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We must talk about the concept of ‘letting go’ at Bondi Meditation Centre almost as often as we talk about meditation itself. The two are entwined. Letting go of control helps our meditation become easier and the more we practice our effortless technique the more we are able to let go and roll with the punches in life.

But letting go is not a simple on/off switch. Most of us don’t just completely let go of our need to control our experience one day and become spontaneously enlightened. It is a gradual loosening of our grip on how we think everything should be towards an acceptance of, and eventually surrender to, what ‘is’.

It’s this last bit that has been fascinating me lately: the graduation from acceptance to surrender. I used to think that surrender and acceptance were one and the same. I now realise that true surrender, for me at least, came further along the journey when I had been practising acceptance for some time. David Hawkins gives us a clue to this which I only just noticed in the title of his book “Letting Go…the pathway to surrender” (by the way I realise I am not giving any helpful instruction on how to actually ‘let go’ or surrender here – for that I highly recommend you read the aforementioned book)

Acceptance is an allowing. As such it has the power to revolutionise our experience. While pain is inevitable (for example if we lose someone we love we will inevitably feel the pain of grief), the Vedic view is that suffering is optional. The amount we suffer is exactly proportionate to the amount we resist. The more we accept a situation, the more quickly we will process that experience and achieve the growth that it was intended to bring to us. Surrender is the natural product of continual acceptance and takes the whole thing to the next level.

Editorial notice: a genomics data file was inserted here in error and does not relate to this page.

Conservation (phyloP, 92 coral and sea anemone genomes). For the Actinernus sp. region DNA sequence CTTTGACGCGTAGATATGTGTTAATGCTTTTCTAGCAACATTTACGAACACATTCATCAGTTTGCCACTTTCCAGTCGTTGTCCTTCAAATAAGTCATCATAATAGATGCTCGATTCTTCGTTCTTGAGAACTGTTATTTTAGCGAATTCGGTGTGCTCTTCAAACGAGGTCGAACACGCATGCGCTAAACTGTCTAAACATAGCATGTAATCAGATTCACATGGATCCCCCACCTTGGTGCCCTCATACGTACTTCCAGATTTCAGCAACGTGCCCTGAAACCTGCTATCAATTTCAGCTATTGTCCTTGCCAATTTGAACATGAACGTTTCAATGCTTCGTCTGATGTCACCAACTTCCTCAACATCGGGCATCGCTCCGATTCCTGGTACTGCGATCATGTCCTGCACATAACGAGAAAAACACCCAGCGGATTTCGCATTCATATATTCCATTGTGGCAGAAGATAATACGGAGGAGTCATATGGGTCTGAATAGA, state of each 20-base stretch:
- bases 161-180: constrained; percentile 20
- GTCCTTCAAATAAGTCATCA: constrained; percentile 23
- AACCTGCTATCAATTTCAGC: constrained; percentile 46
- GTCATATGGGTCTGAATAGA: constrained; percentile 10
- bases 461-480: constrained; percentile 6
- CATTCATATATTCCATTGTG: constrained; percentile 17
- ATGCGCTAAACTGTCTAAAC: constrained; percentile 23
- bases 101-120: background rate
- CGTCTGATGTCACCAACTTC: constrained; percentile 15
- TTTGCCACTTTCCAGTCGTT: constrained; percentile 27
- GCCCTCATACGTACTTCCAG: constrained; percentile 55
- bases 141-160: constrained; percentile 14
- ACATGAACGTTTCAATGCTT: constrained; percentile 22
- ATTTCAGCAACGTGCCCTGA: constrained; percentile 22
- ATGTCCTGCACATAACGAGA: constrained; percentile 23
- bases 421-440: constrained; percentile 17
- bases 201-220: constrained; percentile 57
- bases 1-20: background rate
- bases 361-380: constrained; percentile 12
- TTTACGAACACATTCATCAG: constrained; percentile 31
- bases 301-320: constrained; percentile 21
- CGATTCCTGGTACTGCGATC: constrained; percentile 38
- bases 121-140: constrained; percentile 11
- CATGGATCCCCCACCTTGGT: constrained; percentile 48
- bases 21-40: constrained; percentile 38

Whereas with acceptance we adopt a kind of neutrality about seemingly negative or challenging events with a sense of understanding that they are necessary for evolution,
everything happens for a reason etc, with surrender we take it a step further. We welcome the challenge lovingly, we greet it at the door, we collaborate with it as a
friend come to help us. Through this unconditional cooperation with life we access a state of consciousness in which the best, most creative response to any situation arises naturally. Life becomes more playful and fear dissolves. Challenges are no longer greeted with dread but with something closer to excitement as we look forward to interacting with them and uncovering the gifts they contain.

This might sound like a fantasy but with regular meditation and making letting go a way of life it is not only achievable, it is inevitable.

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